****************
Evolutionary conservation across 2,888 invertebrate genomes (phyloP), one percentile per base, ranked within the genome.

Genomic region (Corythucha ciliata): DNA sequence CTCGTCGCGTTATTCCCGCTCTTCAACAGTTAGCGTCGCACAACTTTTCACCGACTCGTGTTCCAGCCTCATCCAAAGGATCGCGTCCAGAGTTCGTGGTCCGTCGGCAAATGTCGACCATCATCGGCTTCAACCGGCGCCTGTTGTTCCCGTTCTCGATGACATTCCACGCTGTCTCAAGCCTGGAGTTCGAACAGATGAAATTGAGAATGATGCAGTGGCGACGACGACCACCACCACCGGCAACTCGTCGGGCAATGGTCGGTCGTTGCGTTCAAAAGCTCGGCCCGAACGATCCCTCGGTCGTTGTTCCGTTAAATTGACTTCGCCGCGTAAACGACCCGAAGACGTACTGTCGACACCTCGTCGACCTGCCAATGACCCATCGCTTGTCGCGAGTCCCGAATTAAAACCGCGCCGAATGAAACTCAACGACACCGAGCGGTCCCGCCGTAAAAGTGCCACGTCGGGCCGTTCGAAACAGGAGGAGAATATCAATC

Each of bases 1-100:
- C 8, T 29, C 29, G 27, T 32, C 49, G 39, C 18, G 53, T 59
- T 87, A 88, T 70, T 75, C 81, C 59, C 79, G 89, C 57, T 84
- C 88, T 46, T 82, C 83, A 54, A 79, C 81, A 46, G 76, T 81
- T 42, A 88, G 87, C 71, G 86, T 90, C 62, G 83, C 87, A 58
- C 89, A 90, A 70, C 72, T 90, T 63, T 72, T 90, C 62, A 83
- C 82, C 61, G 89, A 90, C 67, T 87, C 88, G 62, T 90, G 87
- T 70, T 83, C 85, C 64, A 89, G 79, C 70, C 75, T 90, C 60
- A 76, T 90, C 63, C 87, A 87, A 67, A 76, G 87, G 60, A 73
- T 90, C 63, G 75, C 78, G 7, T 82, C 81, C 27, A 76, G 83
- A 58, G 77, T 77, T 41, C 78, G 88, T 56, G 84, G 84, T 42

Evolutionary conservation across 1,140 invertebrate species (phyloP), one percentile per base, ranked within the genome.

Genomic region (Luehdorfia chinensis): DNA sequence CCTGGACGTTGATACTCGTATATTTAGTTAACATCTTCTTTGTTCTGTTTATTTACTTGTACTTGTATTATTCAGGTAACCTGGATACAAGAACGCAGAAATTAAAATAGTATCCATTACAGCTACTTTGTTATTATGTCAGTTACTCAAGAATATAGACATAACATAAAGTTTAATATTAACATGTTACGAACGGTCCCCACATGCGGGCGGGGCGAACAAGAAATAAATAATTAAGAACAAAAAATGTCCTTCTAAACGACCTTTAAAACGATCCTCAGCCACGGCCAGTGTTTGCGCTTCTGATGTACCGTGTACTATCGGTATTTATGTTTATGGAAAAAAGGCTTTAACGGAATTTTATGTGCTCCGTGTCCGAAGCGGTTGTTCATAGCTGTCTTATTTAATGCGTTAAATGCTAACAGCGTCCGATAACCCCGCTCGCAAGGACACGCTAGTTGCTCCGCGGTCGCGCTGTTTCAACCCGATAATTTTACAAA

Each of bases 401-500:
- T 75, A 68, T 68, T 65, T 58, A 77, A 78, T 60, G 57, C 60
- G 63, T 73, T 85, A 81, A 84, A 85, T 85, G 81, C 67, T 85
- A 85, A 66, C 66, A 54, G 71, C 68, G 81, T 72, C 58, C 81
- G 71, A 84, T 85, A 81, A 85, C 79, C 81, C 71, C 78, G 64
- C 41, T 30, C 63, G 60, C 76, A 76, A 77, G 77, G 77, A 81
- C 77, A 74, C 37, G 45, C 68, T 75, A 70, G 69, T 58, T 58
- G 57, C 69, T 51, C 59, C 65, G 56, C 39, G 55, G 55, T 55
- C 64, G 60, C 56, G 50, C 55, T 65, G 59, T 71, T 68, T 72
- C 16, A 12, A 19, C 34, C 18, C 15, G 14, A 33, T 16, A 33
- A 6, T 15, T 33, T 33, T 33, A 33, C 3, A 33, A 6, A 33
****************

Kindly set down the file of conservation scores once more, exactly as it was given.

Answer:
Evolutionary conservation across 2,888 invertebrate genomes (phyloP), one percentile per base, ranked within the genome.

Genomic region (Corythucha ciliata): DNA sequence CTCGTCGCGTTATTCCCGCTCTTCAACAGTTAGCGTCGCACAACTTTTCACCGACTCGTGTTCCAGCCTCATCCAAAGGATCGCGTCCAGAGTTCGTGGTCCGTCGGCAAATGTCGACCATCATCGGCTTCAACCGGCGCCTGTTGTTCCCGTTCTCGATGACATTCCACGCTGTCTCAAGCCTGGAGTTCGAACAGATGAAATTGAGAATGATGCAGTGGCGACGACGACCACCACCACCGGCAACTCGTCGGGCAATGGTCGGTCGTTGCGTTCAAAAGCTCGGCCCGAACGATCCCTCGGTCGTTGTTCCGTTAAATTGACTTCGCCGCGTAAACGACCCGAAGACGTACTGTCGACACCTCGTCGACCTGCCAATGACCCATCGCTTGTCGCGAGTCCCGAATTAAAACCGCGCCGAATGAAACTCAACGACACCGAGCGGTCCCGCCGTAAAAGTGCCACGTCGGGCCGTTCGAAACAGGAGGAGAATATCAATC

Each of bases 1-100:
- C 8, T 29, C 29, G 27, T 32, C 49, G 39, C 18, G 53, T 59
- T 87, A 88, T 70, T 75, C 81, C 59, C 79, G 89, C 57, T 84
- C 88, T 46, T 82, C 83, A 54, A 79, C 81, A 46, G 76, T 81
- T 42, A 88, G 87, C 71, G 86, T 90, C 62, G 83, C 87, A 58
- C 89, A 90, A 70, C 72, T 90, T 63, T 72, T 90, C 62, A 83
- C 82, C 61, G 89, A 90, C 67, T 87, C 88, G 62, T 90, G 87
- T 70, T 83, C 85, C 64, A 89, G 79, C 70, C 75, T 90, C 60
- A 76, T 90, C 63, C 87, A 87, A 67, A 76, G 87, G 60, A 73
- T 90, C 63, G 75, C 78, G 7, T 82, C 81, C 27, A 76, G 83
- A 58, G 77, T 77, T 41, C 78, G 88, T 56, G 84, G 84, T 42

Evolutionary conservation across 1,140 invertebrate species (phyloP), one percentile per base, ranked within the genome.

Genomic region (Luehdorfia chinensis): DNA sequence CCTGGACGTTGATACTCGTATATTTAGTTAACATCTTCTTTGTTCTGTTTATTTACTTGTACTTGTATTATTCAGGTAACCTGGATACAAGAACGCAGAAATTAAAATAGTATCCATTACAGCTACTTTGTTATTATGTCAGTTACTCAAGAATATAGACATAACATAAAGTTTAATATTAACATGTTACGAACGGTCCCCACATGCGGGCGGGGCGAACAAGAAATAAATAATTAAGAACAAAAAATGTCCTTCTAAACGACCTTTAAAACGATCCTCAGCCACGGCCAGTGTTTGCGCTTCTGATGTACCGTGTACTATCGGTATTTATGTTTATGGAAAAAAGGCTTTAACGGAATTTTATGTGCTCCGTGTCCGAAGCGGTTGTTCATAGCTGTCTTATTTAATGCGTTAAATGCTAACAGCGTCCGATAACCCCGCTCGCAAGGACACGCTAGTTGCTCCGCGGTCGCGCTGTTTCAACCCGATAATTTTACAAA

Each of bases 401-500:
- T 75, A 68, T 68, T 65, T 58, A 77, A 78, T 60, G 57, C 60
- G 63, T 73, T 85, A 81, A 84, A 85, T 85, G 81, C 67, T 85
- A 85, A 66, C 66, A 54, G 71, C 68, G 81, T 72, C 58, C 81
- G 71, A 84, T 85, A 81, A 85, C 79, C 81, C 71, C 78, G 64
- C 41, T 30, C 63, G 60, C 76, A 76, A 77, G 77, G 77, A 81
- C 77, A 74, C 37, G 45, C 68, T 75, A 70, G 69, T 58, T 58
- G 57, C 69, T 51, C 59, C 65, G 56, C 39, G 55, G 55, T 55
- C 64, G 60, C 56, G 50, C 55, T 65, G 59, T 71, T 68, T 72
- C 16, A 12, A 19, C 34, C 18, C 15, G 14, A 33, T 16, A 33
- A 6, T 15, T 33, T 33, T 33, A 33, C 3, A 33, A 6, A 33